Forum wants Kaduna electoral commission to domesticate gender policies

Sola Ojo, Kaduna A forum comprised of different interest groups at the end of a 2-day meeting in Kaduna over

Sola Ojo, Kaduna

A forum comprised of different interest groups at the end of a 2-day meeting in Kaduna over the weekend urged the Kaduna State Independent Electoral Commission (KAD-SIECOM) to domesticate gender policies to encourage women participation in politics.

The meeting was facilitated by Development in Practice Gender Entrepreneurship Initiative (DIP-GEI) under the Voice to the People (V2P) project in Kaduna, which was supported by Christian Aid.

The forum, which had representatives of Independent National Electoral Commission (INEC), KAD-SIECOM, Conference of Political Parties, Women Aspirant and Mentorship Forum and non-governmental organisations in attendance, hoped that, if affirmative gender policies of INEC could be set up in Kaduna, it would afford women, many of whom are not financially endowed, to participate in elections.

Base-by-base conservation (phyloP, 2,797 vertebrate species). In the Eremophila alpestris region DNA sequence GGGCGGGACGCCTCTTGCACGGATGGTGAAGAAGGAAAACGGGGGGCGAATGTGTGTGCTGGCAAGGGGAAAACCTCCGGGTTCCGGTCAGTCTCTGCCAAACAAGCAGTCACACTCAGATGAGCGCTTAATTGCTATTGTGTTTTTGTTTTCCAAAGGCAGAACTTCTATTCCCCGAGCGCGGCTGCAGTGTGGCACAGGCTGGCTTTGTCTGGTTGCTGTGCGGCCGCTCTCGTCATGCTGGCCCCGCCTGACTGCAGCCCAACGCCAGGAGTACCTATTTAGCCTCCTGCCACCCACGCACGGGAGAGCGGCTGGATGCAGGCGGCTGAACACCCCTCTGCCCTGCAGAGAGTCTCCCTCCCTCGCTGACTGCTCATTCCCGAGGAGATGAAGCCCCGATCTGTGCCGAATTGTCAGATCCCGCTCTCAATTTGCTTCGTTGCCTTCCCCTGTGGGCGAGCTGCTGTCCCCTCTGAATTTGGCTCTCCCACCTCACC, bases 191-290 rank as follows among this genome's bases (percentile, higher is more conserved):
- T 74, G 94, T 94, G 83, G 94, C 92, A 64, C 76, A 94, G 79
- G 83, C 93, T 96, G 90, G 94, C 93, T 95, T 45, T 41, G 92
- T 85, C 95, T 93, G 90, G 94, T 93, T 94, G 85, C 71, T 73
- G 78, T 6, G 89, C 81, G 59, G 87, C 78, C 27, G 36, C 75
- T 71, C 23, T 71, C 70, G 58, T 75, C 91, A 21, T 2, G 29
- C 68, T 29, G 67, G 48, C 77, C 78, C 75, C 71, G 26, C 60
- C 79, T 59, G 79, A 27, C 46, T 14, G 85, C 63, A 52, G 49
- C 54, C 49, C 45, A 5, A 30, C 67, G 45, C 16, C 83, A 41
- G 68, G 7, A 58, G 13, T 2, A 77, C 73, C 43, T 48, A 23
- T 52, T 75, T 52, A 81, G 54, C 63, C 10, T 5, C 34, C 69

This is even as Chairman, House Committee on Information and Home Affairs, Kaduna State House of Assembly, Shehu Shadalafiya, said the House was willing to effect changes that would bring about development, security and equal opportunity for people in the state if such is communicated to the Assembly.

“It is very important for KAD-SIECOM to domesticate gender policy. This will further expose our people and allow more women to participate in politics,” he said.

“Political parties too need to do the needful by creating the opportunity, meeting their affirmation to give women the opportunity in intra-party politics even in their excos.

“This workshop is a very good step Kaduna State will benefit from, and we are happy to have taken part in it.

“We look at issues that need to come to the assembly, but civil society, KAD-SIECOM itself, women groups, political parties can initiate moves for amendments, changes or creation of new law.

“We in the Kaduna Assembly are willing at every time to do things that will bring about development, security and equal opportunity for our people,” he stressed.

Programme Manager, DIP-GEI, Stella Samuel Udobong said the meeting was organized as part of a V2P project by DFID, and implemented by DIP-GEI with 45 participants drawn from 10 political parties across the State.